The president, World Medical Association, Dr Osahon Enabulele, has disclosed that Nigeria needs over 250,000 medical doctors to meet the World Health Organisation’s doctor-topatient ratio.
He revealed that Nigeria has fewer than 100,000 registered doctors, which he described as “grossly inadequate” to meet the doctor-patient ratio.
Osahon, who made this remark in Benin City yesterday during a public lecture organised by the Federated Chapel of the Nigeria Union of Journalists (NUJ), Edo State council, lamented that out of the fewer than 100,000 doctors, only about 50,000 are actively practising in the country. He said, “By international standard, a doctor should be assigned to fewer than 600 patients, but in Nigeria’s case, a doctor attends to over 3,000 patients. So, with this inadequacy, Nigeria needs over 250,000 doctors to cope with the current reality.
“The fact is, going by the last updated register of the Medical and Dental Council of Nigeria, we have fewer than 100,000 registered doctors in the country. Let’s say, about 98,000 doctors.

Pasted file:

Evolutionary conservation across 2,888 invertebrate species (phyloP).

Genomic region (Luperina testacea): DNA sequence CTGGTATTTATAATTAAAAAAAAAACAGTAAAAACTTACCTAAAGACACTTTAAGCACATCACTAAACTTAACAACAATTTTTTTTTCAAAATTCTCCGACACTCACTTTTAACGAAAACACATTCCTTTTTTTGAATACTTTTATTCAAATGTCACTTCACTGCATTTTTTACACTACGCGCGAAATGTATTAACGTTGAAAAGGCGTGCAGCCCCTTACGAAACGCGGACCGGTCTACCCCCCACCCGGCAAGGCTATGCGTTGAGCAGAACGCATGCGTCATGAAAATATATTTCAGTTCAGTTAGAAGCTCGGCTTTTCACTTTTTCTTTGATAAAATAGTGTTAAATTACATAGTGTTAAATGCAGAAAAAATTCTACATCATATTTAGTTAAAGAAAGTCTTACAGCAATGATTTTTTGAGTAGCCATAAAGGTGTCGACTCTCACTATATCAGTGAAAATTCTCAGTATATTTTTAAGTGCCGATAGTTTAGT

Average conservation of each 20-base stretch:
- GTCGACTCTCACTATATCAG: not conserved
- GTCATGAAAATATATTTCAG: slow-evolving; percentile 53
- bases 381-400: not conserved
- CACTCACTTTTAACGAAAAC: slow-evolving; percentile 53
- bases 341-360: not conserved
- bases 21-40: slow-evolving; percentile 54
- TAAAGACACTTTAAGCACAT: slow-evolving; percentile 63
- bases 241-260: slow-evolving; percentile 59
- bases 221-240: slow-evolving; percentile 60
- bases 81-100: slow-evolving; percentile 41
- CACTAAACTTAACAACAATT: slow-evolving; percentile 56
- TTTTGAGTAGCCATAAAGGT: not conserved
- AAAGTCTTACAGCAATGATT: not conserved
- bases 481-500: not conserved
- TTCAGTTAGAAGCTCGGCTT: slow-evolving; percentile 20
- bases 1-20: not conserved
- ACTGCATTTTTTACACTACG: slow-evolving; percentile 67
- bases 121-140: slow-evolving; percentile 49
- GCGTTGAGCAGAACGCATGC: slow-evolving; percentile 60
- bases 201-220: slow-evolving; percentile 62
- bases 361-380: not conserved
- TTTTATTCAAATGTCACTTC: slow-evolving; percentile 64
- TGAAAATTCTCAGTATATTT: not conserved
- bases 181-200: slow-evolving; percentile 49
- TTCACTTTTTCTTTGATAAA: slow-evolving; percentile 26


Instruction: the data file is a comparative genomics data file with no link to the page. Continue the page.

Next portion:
Out of this 98,000, only 50,000 or thereabout are actively practising in Nigeria. You may want to ask: where are the remainder? Many have gone outside the country to practise due to the poor remuneration; many have left the profession,” he said.
Enabule stressed that for Nigeria to have a good healthcare system, there must be political will by political leaders to meet the Abuja Declaration of dedicating 15 percent of its budget to healthcare provision. He decried how political leaders in the country travel abroad to queue up before seeing less qualified doctors just to check their blood pressure which they can conveniently do in the country.
Enabulele, however, identified lack of funds, inadequate infrastructure, u n e m p l o y m e n t , workplace conditions, remuneration, brain drain, economy, inflation and ineffective healthcare, among others, as problems facing Nigeria’s health system.
“Because of these problems, senior doctors, consultants, are moving out of Nigeria because of greater remuneration,” he said. This, he said, has resulted in low quality of healthcare delivery in the country.
He called for improved political commitment, empowered healthcare workforce, improved working condition, recognition of value and professional work of medical practitioners; stoppage of medical tourism by political leaders, and making wages competitive in order to change the narrative in the health sector.